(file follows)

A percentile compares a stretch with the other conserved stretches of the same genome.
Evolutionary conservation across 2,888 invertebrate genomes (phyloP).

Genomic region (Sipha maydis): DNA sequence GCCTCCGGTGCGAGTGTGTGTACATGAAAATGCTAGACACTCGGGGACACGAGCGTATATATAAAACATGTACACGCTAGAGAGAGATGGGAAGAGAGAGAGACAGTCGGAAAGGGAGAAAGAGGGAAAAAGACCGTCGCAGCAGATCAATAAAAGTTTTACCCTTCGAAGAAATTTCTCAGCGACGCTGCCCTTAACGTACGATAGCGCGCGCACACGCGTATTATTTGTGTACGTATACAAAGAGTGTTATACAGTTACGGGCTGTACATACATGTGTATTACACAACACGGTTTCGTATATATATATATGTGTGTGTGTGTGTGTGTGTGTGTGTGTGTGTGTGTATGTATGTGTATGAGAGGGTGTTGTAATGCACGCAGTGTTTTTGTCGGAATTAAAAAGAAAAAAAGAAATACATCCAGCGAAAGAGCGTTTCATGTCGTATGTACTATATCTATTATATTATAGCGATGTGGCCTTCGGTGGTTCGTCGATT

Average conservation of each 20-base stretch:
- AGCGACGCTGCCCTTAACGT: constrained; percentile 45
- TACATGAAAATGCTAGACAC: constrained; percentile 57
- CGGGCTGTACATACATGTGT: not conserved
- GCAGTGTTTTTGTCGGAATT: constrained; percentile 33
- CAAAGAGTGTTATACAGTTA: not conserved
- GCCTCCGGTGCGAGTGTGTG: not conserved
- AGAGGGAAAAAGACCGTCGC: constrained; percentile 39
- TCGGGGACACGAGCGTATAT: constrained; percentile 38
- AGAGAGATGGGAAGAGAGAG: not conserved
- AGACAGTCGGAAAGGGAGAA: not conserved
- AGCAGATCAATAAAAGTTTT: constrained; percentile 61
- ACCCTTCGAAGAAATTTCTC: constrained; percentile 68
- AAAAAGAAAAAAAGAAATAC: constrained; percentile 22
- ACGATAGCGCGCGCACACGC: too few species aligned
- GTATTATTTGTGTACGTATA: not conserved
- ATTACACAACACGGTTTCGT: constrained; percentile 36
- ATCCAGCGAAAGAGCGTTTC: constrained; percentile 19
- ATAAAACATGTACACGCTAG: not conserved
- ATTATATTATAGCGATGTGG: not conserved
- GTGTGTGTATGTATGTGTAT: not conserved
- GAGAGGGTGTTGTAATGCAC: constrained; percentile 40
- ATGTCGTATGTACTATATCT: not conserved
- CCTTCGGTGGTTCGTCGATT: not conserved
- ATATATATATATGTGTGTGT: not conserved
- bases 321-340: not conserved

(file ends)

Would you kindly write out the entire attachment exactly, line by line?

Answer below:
A percentile compares a stretch with the other conserved stretches of the same genome.
Evolutionary conservation across 2,888 invertebrate genomes (phyloP).

Genomic region (Sipha maydis): DNA sequence GCCTCCGGTGCGAGTGTGTGTACATGAAAATGCTAGACACTCGGGGACACGAGCGTATATATAAAACATGTACACGCTAGAGAGAGATGGGAAGAGAGAGAGACAGTCGGAAAGGGAGAAAGAGGGAAAAAGACCGTCGCAGCAGATCAATAAAAGTTTTACCCTTCGAAGAAATTTCTCAGCGACGCTGCCCTTAACGTACGATAGCGCGCGCACACGCGTATTATTTGTGTACGTATACAAAGAGTGTTATACAGTTACGGGCTGTACATACATGTGTATTACACAACACGGTTTCGTATATATATATATGTGTGTGTGTGTGTGTGTGTGTGTGTGTGTGTGTGTATGTATGTGTATGAGAGGGTGTTGTAATGCACGCAGTGTTTTTGTCGGAATTAAAAAGAAAAAAAGAAATACATCCAGCGAAAGAGCGTTTCATGTCGTATGTACTATATCTATTATATTATAGCGATGTGGCCTTCGGTGGTTCGTCGATT

Average conservation of each 20-base stretch:
- AGCGACGCTGCCCTTAACGT: constrained; percentile 45
- TACATGAAAATGCTAGACAC: constrained; percentile 57
- CGGGCTGTACATACATGTGT: not conserved
- GCAGTGTTTTTGTCGGAATT: constrained; percentile 33
- CAAAGAGTGTTATACAGTTA: not conserved
- GCCTCCGGTGCGAGTGTGTG: not conserved
- AGAGGGAAAAAGACCGTCGC: constrained; percentile 39
- TCGGGGACACGAGCGTATAT: constrained; percentile 38
- AGAGAGATGGGAAGAGAGAG: not conserved
- AGACAGTCGGAAAGGGAGAA: not conserved
- AGCAGATCAATAAAAGTTTT: constrained; percentile 61
- ACCCTTCGAAGAAATTTCTC: constrained; percentile 68
- AAAAAGAAAAAAAGAAATAC: constrained; percentile 22
- ACGATAGCGCGCGCACACGC: too few species aligned
- GTATTATTTGTGTACGTATA: not conserved
- ATTACACAACACGGTTTCGT: constrained; percentile 36
- ATCCAGCGAAAGAGCGTTTC: constrained; percentile 19
- ATAAAACATGTACACGCTAG: not conserved
- ATTATATTATAGCGATGTGG: not conserved
- GTGTGTGTATGTATGTGTAT: not conserved
- GAGAGGGTGTTGTAATGCAC: constrained; percentile 40
- ATGTCGTATGTACTATATCT: not conserved
- CCTTCGGTGGTTCGTCGATT: not conserved
- ATATATATATATGTGTGTGT: not conserved
- bases 321-340: not conserved